**Merge Sort**

Merge sort works by comparing every two elements and swapping them if the first should come after the second. It then merges each of the resulting lists of two into lists of four, then merges those lists of four, and so on; until at last two lists are merged into the final sorted list. Merge sort uses recursion for sorting the list.

The implementation of ** MergeSorter** class

public class MergeSorter

{

List

public List

{

List

tempList = new List

for (int i = 0; i <>

tempList.Add(default(T));

MergeSort(ref inputItems, 0, inputItems.Count - 1);

return inputItems;

}

private void Merge(ref List

{

int i;

int j;

for (i = middle + 1; i > left; i--)

{

tempList[i - 1] = inputList[i - 1];

}

for (j = middle; j <>

{

tempList[right + middle - j] = inputList[j + 1];

}

for (int k = left; k <= right; k++)

{

// Less Than

if (tempList[j].CompareTo(tempList[i]) == -1)

{

inputList[k] = tempList[j--];

}

else

{

inputList[k] = tempList[i++];

}

}

}

private void MergeSort(ref List

{

if (right <= left) return;

int middle = (right + left) / 2;

//recursive sorting

MergeSort(ref a, left, middle);

MergeSort(ref a, middle + 1, right);

Merge(ref a, left, middle, right);

}

}

**Heap Sort**

The heap sort works by determining the largest (or smallest) element of the list, placing that at the end (or beginning) of the list, then continuing with the rest of the list, but accomplishes this task efficiently by using a data structure called a binary tree (heap). Once the data list has been made into a heap, the root node is guaranteed to be the largest element. When it is removed and placed at the end of the list, the heap is rearranged so the largest element remaining moves to the root.

The implementation of ** HeapSorter** class

public class HeapSorter

{

public List

{

List

HeapSort(ref inputItems, 0, inputItems.Count - 1);

return inputItems;

}

private void HeapSort(ref List

{

int left = start + ((end - start) >> 1);

int right = end;

int offset = start;

while (left >= start)

{

SiftDown(items, offset, left, end);

left -= 1;

}

while (right > start)

{

Swap(items, right, start);

right -= 1;

SiftDown(items, offset, start, right);

}

}

private void SiftDown (List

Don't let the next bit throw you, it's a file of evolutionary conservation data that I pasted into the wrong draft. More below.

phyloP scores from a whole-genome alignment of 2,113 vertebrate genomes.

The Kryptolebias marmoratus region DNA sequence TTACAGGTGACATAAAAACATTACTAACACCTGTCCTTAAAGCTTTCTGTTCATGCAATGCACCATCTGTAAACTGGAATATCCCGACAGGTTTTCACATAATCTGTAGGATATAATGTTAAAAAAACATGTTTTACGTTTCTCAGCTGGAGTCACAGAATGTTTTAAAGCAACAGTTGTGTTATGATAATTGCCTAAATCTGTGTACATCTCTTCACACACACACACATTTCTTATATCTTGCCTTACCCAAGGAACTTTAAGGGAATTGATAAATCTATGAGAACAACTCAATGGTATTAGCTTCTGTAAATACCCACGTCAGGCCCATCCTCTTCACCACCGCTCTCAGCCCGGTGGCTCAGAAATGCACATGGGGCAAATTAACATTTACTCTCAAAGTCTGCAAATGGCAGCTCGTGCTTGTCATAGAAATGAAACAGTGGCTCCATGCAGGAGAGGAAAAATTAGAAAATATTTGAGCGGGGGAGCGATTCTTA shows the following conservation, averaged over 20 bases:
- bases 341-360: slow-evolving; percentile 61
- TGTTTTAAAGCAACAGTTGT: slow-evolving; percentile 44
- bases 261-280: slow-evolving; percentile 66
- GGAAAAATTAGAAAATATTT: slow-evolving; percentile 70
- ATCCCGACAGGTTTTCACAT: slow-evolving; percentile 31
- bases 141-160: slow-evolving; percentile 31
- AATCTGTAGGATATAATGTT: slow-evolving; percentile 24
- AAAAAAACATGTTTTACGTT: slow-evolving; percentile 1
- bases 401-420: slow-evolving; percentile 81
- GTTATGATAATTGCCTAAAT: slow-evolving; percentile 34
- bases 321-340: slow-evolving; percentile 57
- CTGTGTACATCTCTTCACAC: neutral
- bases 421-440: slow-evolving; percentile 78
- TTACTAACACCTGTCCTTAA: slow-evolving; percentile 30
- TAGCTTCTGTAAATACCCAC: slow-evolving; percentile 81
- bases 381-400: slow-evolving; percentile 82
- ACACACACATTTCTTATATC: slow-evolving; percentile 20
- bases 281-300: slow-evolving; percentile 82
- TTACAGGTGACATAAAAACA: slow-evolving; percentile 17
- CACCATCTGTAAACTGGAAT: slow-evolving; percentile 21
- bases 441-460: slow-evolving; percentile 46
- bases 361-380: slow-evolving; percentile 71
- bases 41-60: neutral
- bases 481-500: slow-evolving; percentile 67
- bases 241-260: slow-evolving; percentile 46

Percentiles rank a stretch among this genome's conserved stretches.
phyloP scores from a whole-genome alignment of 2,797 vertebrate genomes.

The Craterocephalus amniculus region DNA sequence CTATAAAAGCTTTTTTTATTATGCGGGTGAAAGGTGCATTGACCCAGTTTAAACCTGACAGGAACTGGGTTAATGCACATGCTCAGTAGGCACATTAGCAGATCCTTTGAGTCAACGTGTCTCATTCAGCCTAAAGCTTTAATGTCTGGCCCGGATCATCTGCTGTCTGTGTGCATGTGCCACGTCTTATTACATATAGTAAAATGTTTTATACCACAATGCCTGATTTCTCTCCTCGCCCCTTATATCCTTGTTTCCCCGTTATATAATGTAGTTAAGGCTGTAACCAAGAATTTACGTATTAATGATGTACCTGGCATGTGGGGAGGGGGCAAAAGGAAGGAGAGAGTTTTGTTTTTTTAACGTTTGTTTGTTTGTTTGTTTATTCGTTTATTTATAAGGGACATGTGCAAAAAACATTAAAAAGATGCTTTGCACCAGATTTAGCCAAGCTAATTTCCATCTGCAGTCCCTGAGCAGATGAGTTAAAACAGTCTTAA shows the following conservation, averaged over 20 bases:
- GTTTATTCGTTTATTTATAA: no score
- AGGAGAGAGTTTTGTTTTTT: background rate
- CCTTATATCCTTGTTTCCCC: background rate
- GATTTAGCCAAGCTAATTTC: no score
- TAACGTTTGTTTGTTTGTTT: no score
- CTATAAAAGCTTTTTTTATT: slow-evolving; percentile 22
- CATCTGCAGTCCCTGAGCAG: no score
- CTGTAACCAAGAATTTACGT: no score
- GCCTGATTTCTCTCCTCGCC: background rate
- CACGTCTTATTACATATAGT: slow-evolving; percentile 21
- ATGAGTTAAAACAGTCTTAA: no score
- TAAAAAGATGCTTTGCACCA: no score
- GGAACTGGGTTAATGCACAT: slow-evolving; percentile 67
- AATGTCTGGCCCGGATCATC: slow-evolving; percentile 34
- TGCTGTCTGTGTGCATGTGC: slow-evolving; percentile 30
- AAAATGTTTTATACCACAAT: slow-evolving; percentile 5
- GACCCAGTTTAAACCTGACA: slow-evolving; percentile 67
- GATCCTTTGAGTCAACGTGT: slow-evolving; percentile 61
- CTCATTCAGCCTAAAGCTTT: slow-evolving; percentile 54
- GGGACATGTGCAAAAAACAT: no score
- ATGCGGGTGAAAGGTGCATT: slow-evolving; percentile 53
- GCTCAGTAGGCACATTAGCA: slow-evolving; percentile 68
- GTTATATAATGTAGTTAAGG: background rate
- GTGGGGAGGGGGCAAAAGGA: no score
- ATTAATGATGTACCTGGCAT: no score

{

int root = start;

int child;

while (((root - offset) * 2 + 1) <= (end - offset))

{

child = ((root - offset) * 2 + 1) + offset;

if (child <>

{

child += 1;

}

if (inputItems[root].CompareTo(inputItems[child]) <>

{

Swap(inputItems, root, child);

root = child;

}

else

{

break;

}

}

}

private void Swap (List

{

T swap = inputItems[i];

inputItems[i] = inputItems[k];

inputItems[k] = swap;

}

}

**Quick Sort**

Quick sort uses the algorithm that partitions an array to choose an element, called a *pivot*, move all smaller elements before the pivot, and move all greater elements after it. It then uses recursion to follow the same algorithm to finally create a sorted list of elements.

The implementation of ** QuickSorter** class

public class QuickSorter

{

public List

{

List

QuickSort(ref sorteditems, 0, sorteditems.Count - 1);

return sorteditems;

}

private void QuickSort(ref List

{

if (right <= left) return;

int i = Partition(ref sortedItems, left, right);

QuickSort(ref sortedItems, left, i - 1);

QuickSort(ref sortedItems, i + 1, right);

}

private int Partition(ref List

{

T tmp;

int i = l - 1;

int j = r;

T v = a[r]; for (; ; )

{

while (a[++i].CompareTo(v) == -1)

{

}

while (v.CompareTo(a[--j]) == -1)

{

if (j == l) break;

}

if (i >= j) break;

tmp = a[i];

a[i] = a[j];

a[j] = tmp;

}

a[r] = a[i];

a[i] = v;

return i;

}

}

In the next series of this article, i will show how to use strategy pattern to select the sorting algorithms we have implemented.
## 2 comments:

Great !!! Thanks.

Hey,

useful algorithm!

In the heap sort, in the SiftDown method, you forgot some elements:

if (child <>

and

if (inputItems[root].CompareTo(inputItems[child]) <>

Can you please complete the code? Thanks!!

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